What did the Romans ever do for us when it comes to viticulture?

17 March 2018

9:00 AM

17 March 2018

9:00 AM

Taste has a well-noted ability to evoke memory, so it is curious how infrequently most wine writers mine their pasts for inspiration. You wouldn’t think that some had ever fallen in love, read a novel or even got drunk. Instead they obsess over scores, sulphur and diurnal temperature variation. Thank heavens for Nina Caplan, who brings a bit of hinterland to this often dry subject in her weekly New Statesman column.

Characteristically, The Wandering Vine, her first book, is about much more than wine. It’s a heady blend of travel, literature, memoir, history and what I can only describe as psychogeography, though don’t let that put you off. The publishers have given the book a whimsical cover, which is misleading, because this is not a lightweight read. Caplan has set herself a daunting task, to examine identity, belonging, the legacy of the Romans, the expulsion of Jews from Europe and her own family through the prism of wine.

She is a member of those two great wandering tribes, the Jews and the Australians, and she uses the vine, carried around the world by the Romans, as a metaphor for immigration and rootedness. Wine is central to her life, something she inherited from her late father.

In the course of her travels, Caplan opens various bottles of wine her father left her, some wonderful, some not so, but all of them enable her, despite being an atheist, to commune with him. These intensely personal moments are by far the strongest parts of the book.

Her wanderings begin in England and take her to France, Spain and Italy; she meets winemakers and looks for evidence of the Roman occupation and a lost Jewish Europe before the expulsions in the middle ages. It struck me quite early on that wine is not the easiest way to get in touch with the Roman past. Their legacy is all around us, in our languages, laws and most strikingly in the great engineering feats like the arena at Nîmes. We can read Tacitus and he speaks to us across the epochs, but wine, so good at evoking memory, is useless here because we don’t know what grapes the Romans would have planted or what their wine would have tasted like. This leads to clunky moments in which Caplan tries to link present day viticulture to the ancient past. One winemaker, frustrated with Caplan’s musing about the Romans, says: ‘We don’t know about them — those traditions were lost!’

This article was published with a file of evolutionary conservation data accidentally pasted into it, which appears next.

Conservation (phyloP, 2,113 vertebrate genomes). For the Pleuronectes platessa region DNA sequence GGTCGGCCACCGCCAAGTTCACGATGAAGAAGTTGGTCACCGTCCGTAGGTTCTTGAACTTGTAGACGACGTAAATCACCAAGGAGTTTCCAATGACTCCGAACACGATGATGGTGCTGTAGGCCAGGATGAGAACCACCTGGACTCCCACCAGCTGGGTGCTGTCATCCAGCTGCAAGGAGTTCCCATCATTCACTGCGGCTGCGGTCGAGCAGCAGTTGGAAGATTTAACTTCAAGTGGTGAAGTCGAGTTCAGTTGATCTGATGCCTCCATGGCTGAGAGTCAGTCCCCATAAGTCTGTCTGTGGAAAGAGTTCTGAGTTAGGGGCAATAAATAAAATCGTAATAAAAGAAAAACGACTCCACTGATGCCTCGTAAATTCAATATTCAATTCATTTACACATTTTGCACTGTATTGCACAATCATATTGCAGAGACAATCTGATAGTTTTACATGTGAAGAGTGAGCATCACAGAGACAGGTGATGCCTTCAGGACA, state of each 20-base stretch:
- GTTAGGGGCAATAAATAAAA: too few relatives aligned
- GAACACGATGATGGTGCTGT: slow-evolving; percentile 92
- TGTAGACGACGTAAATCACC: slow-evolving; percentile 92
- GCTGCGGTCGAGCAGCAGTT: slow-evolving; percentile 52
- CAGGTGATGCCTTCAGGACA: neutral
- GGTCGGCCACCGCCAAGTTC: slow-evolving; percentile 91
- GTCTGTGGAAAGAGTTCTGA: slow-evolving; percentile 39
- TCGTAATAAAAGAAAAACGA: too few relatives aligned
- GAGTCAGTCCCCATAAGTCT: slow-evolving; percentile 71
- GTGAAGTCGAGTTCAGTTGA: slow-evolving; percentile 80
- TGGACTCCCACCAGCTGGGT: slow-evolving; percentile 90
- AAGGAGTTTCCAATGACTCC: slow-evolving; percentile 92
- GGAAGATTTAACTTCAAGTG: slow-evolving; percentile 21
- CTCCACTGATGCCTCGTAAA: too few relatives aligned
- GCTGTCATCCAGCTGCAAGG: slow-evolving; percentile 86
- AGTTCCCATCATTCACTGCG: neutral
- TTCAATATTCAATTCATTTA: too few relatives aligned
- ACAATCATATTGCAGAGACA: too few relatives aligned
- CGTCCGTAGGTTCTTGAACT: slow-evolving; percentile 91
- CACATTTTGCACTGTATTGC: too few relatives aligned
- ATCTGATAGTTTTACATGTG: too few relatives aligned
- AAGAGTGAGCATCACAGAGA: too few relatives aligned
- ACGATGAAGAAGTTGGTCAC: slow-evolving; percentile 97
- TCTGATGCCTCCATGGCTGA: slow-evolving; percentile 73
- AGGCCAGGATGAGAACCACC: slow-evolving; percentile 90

Europe’s tumultuous present is the backdrop to her travels, but beyond mentions of Catalan nationalism Caplan never makes anything explicit. This gives the book an appealing timelessness and, let’s face it, who wants to read another rant about Brexit? But it also seems perverse that Caplan can wander about France saddened by historic anti-Semitism without noting how once again France is not a safe home for the Jews. Instead she retreats into abstraction: ‘I wonder aloud what the difference is between the frequently toxic nostalgia of retrograde nationalism and the purifying movement towards more natural winemaking.’ Surely a perfect moment for Paul Whitehouse to pop up and say: ‘Anyone fancy a pint?’

There’s so much thought here that at times Caplan could have done with an interlocutor (or a good editor) to bring out her points and tame her penchant for abstraction. A lot of arguments are left hanging in the air. It’s a shame, because when she does think more empirically, the book comes to life. A meeting with Beltran Domecq, who speaks like an Englishman despite being born into an originally French family in Jerez, makes her point about immigration and rootedness far more eloquently than pages of theorising. She writes beautifully about wine; one she describes as a ‘blackberry and granite viennoiserie’ which is about the best description of a cool climate syrah I’ve read. And when she returns to her own family, that’s when the writing catches fire.

The Wandering Vine has a depth and soul lacking in most wine books. If Caplan occasionally overreaches herself, then that is, I suppose, a tribute to her ambition. The route is sometimes rocky and the destination not always clear, but Caplan is never less than a thoroughly engaging guide.

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